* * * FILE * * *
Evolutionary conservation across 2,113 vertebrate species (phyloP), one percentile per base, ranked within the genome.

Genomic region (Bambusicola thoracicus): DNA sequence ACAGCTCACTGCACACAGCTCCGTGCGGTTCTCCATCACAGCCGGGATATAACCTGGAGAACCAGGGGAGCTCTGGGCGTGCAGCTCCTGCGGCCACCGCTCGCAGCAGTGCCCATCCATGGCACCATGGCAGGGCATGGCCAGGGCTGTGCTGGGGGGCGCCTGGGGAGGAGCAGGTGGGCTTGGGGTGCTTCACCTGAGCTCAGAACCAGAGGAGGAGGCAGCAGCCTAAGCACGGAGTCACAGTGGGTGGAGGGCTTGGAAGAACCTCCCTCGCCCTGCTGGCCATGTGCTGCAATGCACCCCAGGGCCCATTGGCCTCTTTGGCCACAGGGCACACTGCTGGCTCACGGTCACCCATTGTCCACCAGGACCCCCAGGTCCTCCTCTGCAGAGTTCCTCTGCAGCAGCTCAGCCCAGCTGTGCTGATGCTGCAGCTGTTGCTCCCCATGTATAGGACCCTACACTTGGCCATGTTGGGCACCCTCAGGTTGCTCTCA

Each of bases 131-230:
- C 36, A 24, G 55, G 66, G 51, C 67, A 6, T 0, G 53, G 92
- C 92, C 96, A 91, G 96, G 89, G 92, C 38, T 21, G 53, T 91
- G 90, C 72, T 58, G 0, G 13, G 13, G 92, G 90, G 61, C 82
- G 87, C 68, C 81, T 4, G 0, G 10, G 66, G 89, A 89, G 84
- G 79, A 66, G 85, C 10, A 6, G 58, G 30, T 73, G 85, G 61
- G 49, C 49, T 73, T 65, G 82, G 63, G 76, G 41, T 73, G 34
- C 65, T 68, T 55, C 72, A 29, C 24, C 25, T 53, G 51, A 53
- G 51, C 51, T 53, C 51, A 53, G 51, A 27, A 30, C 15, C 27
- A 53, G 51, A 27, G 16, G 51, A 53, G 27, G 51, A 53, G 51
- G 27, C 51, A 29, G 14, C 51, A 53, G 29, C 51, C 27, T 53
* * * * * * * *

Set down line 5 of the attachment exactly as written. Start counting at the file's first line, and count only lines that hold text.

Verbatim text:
- C 92, C 96, A 91, G 96, G 89, G 92, C 38, T 21, G 53, T 91